• Make sure your resume follows a consistent format throughout. If you’re going to utilise bold headlines, make sure they’re all bold. Also, double-check the tense of your verbs.
• Before you submit your CV, have it reviewed. Typographical and spelling problems will very certainly disqualify you from consideration.
• In your job search, don’t overlook the necessity of a cover letter! Cover letters demonstrate how much time, though, and effort you put into your job search. They also exude energy and self-assurance, which can aid in the development of a rapport with the reader.
The interview is a process in which the candidate and the company exchange information in order to determine if the candidate is a good fit for the open position. You have specific skills to give, and they have certain requirements. Your credentials have already set you apart from the competition, advancing you to the final round of selection. The following suggestions can help you fine-tune your presentation by providing you with some approaches and information:
• Maintain a conservative appearance. Men should dress in a black suit and tie. Women should dress conservatively in a suit or a dress with a jacket, with basic jewellery, little makeup, and no perfume. The importance of cleanliness cannot be overstated!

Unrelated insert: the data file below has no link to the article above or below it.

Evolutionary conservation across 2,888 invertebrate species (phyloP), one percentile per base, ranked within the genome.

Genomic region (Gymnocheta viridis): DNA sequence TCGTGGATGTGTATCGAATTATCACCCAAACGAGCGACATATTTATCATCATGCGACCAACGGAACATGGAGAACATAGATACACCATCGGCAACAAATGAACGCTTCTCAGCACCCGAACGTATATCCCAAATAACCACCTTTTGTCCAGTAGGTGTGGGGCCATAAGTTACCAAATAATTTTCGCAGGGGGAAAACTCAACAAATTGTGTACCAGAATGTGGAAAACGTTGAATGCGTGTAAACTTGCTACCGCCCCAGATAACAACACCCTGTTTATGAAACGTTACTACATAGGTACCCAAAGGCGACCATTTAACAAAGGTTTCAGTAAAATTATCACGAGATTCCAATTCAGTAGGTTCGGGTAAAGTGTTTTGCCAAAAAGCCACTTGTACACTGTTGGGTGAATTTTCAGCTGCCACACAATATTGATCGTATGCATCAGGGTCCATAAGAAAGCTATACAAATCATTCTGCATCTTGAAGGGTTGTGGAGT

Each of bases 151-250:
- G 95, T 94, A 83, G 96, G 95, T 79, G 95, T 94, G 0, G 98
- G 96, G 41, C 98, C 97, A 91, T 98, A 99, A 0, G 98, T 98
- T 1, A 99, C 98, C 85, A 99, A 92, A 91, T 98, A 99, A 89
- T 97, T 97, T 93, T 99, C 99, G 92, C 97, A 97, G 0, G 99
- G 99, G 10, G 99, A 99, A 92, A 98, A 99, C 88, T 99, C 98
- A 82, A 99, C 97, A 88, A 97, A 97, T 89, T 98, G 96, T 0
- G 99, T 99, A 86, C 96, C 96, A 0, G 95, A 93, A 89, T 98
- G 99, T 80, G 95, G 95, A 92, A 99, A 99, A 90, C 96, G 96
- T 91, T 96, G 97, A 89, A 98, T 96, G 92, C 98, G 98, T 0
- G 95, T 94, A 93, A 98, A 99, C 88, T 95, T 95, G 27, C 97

• Plan on arriving 5-10 minutes early. Be courteous to everyone you meet at work.
• Sit up straight with a tiny forward tilt; this helps to communicate a high level of interest and energy.
• Maintain a cheerful attitude and be friendly, energetic, and truthful. You will be able to relax and be yourself as a result of your practice. Maintain a favourable attitude toward prior employers and managers.
• Maintain eye contact with the other person.
• Place your hands comfortably on your lap and make appropriate gestures as you speak.
• Keep your voice at a reasonable volume and avoid monotonous patterns; don’t stutter at the conclusion of phrases. Speak confidently.
• Pay attention to what’s being said; ask questions to clarify meanings; respond succinctly and clearly; don’t ramble.
• Be prepared for both general and specific inquiries about your experience. Prepare your responses ahead of time. Imagine yourself confidently answering these questions.
• Prepare for behavioural interviewing questions that show you have the right habits, skills, and attitude for the job.
See Well-Run Concepts’ earlier piece, “Behavioral interviewing,” published in Careers in the summer of 2003, for examples of behavioural interviewing questions.
It’s critical to keep your competitive advantage once you’ve landed the job you want. The job market is always changing. Employees must become as competitive and strategic in their careers as their bosses are. More importantly, employees must be accountable for their own careers. If you want to be competitive and win in today’s employment market, you must retain a competitive edge in your work performance. Everyone has strengths, but they also have shortcomings or performance barriers that they must manage and conquer in order to advance professionally.
Best wishes on your hunt!